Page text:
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RE: st: gini coeff

From   "Stephen P Jenkins" <[email protected]>
To   <[email protected]>
Subject   RE: st: gini coeff
Date   Mon, 8 Mar 2004 10:15:50 -0000

> -----Original Message-----
> From: [email protected] 
> [mailto:[email protected]] On Behalf Of Do, Phoenix
> Sent: 07 March 2004 21:35
> To: [email protected]
> Subject: RE: st: gini coeff
> Stephen,
> Thank you for your explanations. My understanding now is:
> 1. STATA's ginides command assumes that the all your obs are 
> in 1 population. So if I wanted to treat each county as a 
> separate population and calculate gini indices for each tract 
> within a county, I would have to qualify the command with an 
> "if county" or "by county" statement. (I tried this and STATA 
> is giving me an error). Is there another way to do this 
> besides using subsets of your data and then appending them?
> 2. Your code treats each tract as a population. Thus, the 
> income distribution of one tract will not influence the gini 
> of another tract.
> 3. your ineqdeco command would give the same results as the 
> ginidesc command
> Is this right? Or am I confused.

I admit that /I/ am confused because you don't state clearly enough (for
what it is that you really want to do; nor did you do so in your first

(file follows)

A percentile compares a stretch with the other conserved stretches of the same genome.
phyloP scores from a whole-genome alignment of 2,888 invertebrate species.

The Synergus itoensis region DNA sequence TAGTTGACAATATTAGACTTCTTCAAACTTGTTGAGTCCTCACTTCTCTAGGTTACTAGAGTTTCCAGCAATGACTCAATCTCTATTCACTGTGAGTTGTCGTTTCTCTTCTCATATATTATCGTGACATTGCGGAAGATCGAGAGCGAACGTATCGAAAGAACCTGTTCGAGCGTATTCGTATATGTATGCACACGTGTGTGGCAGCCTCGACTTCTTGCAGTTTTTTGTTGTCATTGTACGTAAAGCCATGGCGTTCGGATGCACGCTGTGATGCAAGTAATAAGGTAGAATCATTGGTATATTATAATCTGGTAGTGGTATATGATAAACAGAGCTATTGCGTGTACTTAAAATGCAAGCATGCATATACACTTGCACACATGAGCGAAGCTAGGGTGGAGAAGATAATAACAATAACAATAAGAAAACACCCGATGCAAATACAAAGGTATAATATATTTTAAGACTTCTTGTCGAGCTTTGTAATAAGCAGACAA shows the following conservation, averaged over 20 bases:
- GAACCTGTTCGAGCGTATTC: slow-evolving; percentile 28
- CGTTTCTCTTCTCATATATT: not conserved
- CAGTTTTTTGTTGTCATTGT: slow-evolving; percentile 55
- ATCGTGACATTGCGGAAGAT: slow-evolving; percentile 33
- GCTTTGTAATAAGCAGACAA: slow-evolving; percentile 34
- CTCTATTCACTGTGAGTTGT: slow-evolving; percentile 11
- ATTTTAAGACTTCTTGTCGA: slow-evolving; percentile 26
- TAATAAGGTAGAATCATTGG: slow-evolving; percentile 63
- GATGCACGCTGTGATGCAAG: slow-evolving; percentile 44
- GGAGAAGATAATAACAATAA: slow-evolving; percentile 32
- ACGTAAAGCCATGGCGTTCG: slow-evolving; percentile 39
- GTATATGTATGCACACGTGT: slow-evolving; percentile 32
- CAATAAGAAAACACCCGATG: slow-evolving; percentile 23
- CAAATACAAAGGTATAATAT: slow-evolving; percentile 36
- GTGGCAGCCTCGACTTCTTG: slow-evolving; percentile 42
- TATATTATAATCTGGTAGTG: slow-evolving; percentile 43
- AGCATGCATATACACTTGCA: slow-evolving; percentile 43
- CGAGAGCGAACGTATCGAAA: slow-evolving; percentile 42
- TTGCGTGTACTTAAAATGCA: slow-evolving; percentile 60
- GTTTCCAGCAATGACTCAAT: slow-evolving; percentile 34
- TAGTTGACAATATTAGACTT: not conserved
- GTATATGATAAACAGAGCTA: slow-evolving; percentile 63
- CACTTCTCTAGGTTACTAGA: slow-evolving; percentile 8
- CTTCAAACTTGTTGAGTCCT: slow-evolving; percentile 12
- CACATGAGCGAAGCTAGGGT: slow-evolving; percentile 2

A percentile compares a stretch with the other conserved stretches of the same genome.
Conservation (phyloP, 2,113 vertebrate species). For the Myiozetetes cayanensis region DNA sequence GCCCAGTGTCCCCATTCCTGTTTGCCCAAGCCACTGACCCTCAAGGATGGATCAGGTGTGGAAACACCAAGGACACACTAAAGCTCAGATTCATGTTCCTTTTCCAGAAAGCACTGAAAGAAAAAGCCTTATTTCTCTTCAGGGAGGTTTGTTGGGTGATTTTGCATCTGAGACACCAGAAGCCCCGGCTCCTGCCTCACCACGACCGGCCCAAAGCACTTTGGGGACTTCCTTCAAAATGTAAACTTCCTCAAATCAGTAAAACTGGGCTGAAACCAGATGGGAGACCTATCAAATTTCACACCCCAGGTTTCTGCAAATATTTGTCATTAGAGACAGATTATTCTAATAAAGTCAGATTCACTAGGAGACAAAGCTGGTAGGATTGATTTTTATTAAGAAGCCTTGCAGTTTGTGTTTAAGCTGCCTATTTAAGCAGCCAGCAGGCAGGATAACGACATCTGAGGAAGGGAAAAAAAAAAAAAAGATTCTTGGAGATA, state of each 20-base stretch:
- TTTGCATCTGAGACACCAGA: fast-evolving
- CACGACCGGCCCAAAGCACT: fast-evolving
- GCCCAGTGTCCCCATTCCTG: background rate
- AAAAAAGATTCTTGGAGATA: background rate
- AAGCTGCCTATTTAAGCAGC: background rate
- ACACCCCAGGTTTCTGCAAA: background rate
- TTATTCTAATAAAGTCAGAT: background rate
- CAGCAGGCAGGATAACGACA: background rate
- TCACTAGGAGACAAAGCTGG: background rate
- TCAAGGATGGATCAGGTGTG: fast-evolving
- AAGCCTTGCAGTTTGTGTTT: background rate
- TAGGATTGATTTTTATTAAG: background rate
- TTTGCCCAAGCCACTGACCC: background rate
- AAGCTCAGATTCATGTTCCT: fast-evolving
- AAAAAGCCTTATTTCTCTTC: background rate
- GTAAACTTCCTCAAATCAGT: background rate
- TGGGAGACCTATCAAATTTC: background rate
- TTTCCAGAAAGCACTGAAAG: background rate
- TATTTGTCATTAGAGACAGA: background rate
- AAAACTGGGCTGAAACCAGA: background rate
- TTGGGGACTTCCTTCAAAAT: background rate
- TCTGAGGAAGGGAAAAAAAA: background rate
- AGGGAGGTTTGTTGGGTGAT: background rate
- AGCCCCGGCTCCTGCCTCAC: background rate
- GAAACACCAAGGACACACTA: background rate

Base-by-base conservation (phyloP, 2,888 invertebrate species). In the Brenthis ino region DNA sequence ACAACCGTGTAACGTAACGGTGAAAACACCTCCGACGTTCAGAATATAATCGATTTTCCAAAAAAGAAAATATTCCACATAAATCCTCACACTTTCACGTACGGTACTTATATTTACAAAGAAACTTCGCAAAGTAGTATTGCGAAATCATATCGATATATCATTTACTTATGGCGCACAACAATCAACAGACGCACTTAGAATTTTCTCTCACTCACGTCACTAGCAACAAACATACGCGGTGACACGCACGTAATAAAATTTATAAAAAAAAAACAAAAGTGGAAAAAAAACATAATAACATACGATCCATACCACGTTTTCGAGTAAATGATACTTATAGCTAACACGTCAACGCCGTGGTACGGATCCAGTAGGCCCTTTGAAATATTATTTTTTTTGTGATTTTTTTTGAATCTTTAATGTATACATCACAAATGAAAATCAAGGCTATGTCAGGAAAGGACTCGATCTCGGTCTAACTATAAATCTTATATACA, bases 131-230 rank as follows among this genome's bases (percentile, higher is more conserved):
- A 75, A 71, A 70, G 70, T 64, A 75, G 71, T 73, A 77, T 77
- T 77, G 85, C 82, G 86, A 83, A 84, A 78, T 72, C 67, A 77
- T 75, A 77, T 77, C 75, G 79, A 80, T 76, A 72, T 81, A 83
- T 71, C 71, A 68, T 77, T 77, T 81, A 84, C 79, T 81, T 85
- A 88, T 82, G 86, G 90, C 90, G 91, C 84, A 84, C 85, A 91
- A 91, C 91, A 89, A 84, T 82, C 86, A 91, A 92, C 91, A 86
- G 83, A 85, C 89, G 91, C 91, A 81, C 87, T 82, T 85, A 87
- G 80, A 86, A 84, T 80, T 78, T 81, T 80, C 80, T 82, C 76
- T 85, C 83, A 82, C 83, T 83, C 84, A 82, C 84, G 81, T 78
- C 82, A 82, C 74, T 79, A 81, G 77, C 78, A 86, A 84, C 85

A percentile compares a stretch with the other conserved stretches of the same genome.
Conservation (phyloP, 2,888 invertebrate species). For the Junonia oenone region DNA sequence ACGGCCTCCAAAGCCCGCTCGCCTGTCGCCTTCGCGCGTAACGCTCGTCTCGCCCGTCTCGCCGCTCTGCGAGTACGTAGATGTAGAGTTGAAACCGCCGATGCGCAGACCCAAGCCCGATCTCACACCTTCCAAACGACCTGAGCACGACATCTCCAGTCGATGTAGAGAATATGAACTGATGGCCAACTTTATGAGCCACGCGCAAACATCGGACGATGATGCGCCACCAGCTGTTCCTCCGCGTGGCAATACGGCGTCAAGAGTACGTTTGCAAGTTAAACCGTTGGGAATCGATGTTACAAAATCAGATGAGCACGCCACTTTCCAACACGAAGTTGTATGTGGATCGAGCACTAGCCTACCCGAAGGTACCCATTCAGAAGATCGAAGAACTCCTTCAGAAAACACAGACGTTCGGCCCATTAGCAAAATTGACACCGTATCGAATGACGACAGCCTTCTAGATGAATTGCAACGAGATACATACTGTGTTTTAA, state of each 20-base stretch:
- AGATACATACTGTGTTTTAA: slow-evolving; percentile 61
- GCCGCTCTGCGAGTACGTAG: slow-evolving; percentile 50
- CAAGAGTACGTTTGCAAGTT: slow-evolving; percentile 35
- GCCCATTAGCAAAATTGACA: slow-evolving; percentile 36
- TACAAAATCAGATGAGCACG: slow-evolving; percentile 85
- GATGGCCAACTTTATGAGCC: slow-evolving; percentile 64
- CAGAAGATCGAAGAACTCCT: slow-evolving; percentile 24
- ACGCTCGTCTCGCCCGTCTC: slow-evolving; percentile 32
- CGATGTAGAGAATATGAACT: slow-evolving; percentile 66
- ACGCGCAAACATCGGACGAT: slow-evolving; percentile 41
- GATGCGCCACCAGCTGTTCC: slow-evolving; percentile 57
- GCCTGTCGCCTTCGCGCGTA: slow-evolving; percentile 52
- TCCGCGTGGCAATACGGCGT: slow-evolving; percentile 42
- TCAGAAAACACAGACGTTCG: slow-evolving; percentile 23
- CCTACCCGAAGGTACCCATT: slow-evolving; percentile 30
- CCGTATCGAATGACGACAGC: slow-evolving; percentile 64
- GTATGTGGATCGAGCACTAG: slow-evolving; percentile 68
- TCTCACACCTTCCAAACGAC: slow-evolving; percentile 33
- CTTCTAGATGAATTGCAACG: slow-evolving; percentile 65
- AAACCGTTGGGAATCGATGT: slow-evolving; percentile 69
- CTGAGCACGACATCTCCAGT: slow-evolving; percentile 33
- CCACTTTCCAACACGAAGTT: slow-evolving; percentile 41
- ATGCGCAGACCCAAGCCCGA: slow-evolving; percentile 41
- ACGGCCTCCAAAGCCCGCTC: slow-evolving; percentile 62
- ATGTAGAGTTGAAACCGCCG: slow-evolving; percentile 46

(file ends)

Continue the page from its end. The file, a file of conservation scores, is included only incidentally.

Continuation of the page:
But anyway, here goes ...
Re Q1: I don't know why you get an error using -if- option with
contact the authors.  I don't understand the statement about doing
separately and
appending -- the sample code I gave you showed how to get tract-specific
in the current data set
Q2. Yes.  By definition, to calculate the subgroup Gini, you use data
from that subgroup.
Q3. I cannot speak for -ginidesc-; I do not know the answer. But
-indeqdeco- and -inequal7- give correct answers as far as I know, and
the same answer.
To reiterate what I said last time: which program you want to use
depends on your goal. If you just want the tract-specific Ginis, you can
use -indeqdeco- in the ways I discussed last time. If you want to
decompose the Gini into within/between/overlapping terms, use

Moreover you needed to provide more information about the nature of your
data. (Is the observation level the county or the
individual/household/family/? )  

Professor Stephen P. Jenkins <[email protected]>
Institute for Social and Economic Research
University of Essex, Colchester CO4 3SQ, U.K.
Tel: +44 1206 873374.  Fax: +44 1206 873151.   

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